“What’s your style?” Dom dismissed his questions. “You look like the walk-beside-you-to-stab-you-in-the-back type.”
“You don’t fucking know me.”
“No,” Dom stepped to him. “But I will know you, and anything I find out I’ll use against you.”
What Dom was capable of was still in the shadows, but Christian could see enough about him to know enough. He should have gone upstairs instead.
“You have issues.”
Yet like Christian wasn’t even present in the room, Dom went on. “You should probably join me. We could have some great times.”
“And if I don’t?”
Dom masked his gritted teeth behind his increasingly anxiety-inducing smile. Other ‘nice ones’ who weren’t Christian would have given in already, it was basic common sense to do so, but Christian was too nice even for himself.
Stupid is a better word, Dom thought, answering, “I’ll fuck with your life too.”
The ice in Christian’s coffee was melting and watering down the flavor, and standing here throwing words at someone he didn’t like was getting impractical and irritating. He needed to go.
“I don’t have to do shit. You don’t fucking own me,” Christian said.
Dom chewed his celery, alternating between that and his cigarette. “No, but I own all the motherfuckers in this fraternity, know all their secrets too. Been here too long for you to walk away a free man.”
Each of his words sounded dragged out and twice as virulent than any words that came prior. Christian wanted to walk away from such an irresponsible, childish conversation, but there it was persistently - the fear that walking away meant Dom digging up his unmistakenly gay past. However, there was no way in Hell he was going to ‘join’ Dom. He could only argue the matter and hope that when the time came for him to leave the kitchen, there would be no joining and no digging up.
“I’m not letting you do this,” Christian said. “Threaten me all you want but I’m not letting you do this to someone.”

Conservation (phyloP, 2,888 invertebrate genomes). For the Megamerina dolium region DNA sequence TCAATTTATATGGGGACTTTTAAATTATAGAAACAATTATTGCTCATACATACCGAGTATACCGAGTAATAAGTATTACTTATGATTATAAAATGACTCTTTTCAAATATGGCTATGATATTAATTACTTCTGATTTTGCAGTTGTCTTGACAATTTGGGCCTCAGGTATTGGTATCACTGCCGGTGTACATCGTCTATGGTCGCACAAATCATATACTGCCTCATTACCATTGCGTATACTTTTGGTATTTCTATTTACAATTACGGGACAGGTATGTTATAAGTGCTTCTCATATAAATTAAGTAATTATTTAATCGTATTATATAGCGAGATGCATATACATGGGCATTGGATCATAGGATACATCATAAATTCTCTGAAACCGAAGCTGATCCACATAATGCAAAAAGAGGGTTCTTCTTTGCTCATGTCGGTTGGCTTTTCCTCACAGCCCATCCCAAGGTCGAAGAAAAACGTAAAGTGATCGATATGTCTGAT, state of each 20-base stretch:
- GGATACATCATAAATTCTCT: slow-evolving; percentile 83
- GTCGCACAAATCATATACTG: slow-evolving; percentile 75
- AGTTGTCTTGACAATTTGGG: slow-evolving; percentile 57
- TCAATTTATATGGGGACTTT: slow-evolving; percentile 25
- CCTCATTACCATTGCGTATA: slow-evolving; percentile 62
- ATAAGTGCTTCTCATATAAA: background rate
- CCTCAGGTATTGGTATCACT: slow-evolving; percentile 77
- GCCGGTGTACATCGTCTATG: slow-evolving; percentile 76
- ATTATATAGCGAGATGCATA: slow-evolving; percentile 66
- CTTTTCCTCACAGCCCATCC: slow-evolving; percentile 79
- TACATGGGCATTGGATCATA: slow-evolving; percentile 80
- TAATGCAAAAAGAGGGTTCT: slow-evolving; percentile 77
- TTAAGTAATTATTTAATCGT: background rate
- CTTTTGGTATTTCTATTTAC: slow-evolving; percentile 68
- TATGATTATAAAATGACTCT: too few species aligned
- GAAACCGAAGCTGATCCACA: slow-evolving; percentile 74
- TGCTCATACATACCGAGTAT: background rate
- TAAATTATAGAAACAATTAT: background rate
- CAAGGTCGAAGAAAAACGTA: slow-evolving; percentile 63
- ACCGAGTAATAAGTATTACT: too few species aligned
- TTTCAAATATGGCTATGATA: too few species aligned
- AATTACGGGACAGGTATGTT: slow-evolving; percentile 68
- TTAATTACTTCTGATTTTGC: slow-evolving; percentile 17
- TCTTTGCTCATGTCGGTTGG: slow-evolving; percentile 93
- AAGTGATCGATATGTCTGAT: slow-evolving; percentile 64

“Why?” Dom was genuinely intrigued now contrary to how he’d been dismissing Christian’s every sentence before. “What have you got with Tommy Carpenter?”
Christian went quiet. “Nothing...” he said after a while.
An exasperated laugh left Dom’s gut for a split second as he was engulfed in a bad temper, then his face relaxed into an eerily blank stare. It was like two opposite personalities hit him at once.
“Then why do you give a fuck?” he asked.
“Because it’s a shitty thing to do, and you need help. I’m not letting you do this.”
“You can’t stop me.”
“I’d love to see the day.”
Christian’s knuckles paled and the lid of his iced coffee cup came off. He was out of words and options. He was going to have to walk away there and then, despite all the consequences. Just for a moment, he was, then the fear came back.
“Tell you what,” Dom said, analyzing Christian’s agony. “Let me compromise to serve your feelings and morals, yeah? Let’s make a deal.”
“I’m not making any deal with you.”
“Then I’m gonna do what I’m gonna do.”
Christian went quiet again. He didn’t know who Tommy Carpenter was but, A, didn’t want him getting bullied for being gay, and, B, didn’t want Dom to dig up the truth. The truth that Christian had been with a guy in high school, the truth that his capacity to like the same gender hadn’t and wasn’t going to change either, and homophobic Dom couldn’t know that.
He couldn’t know or he’d target Christian and let everyone in the fraternity target him too, and Christian needed college. He needed something more for himself than being the popular kid back in high school or getting what he wanted with his looks. He needed to be in this fraternity because his dad was decades ago, and his grandad was, and it was their thing. He had to be here, so if that selfishly meant making a deal with Dom, it was going to come to that.
“Alright,” Christian forced out. “What then?”
Dom stubbed out his cigarette, content with getting his own way. “I still need something to laugh at so I’m thinking the ‘walk beside you but stab you in the back’ approach. You do this, I won’t out him and I’ll go easy on you - immunity, bro. Back out and I’ll tell everyone here you’re a fag too.”
Christian gritted his teeth as Dom proceeded to tell him the terms of the deal.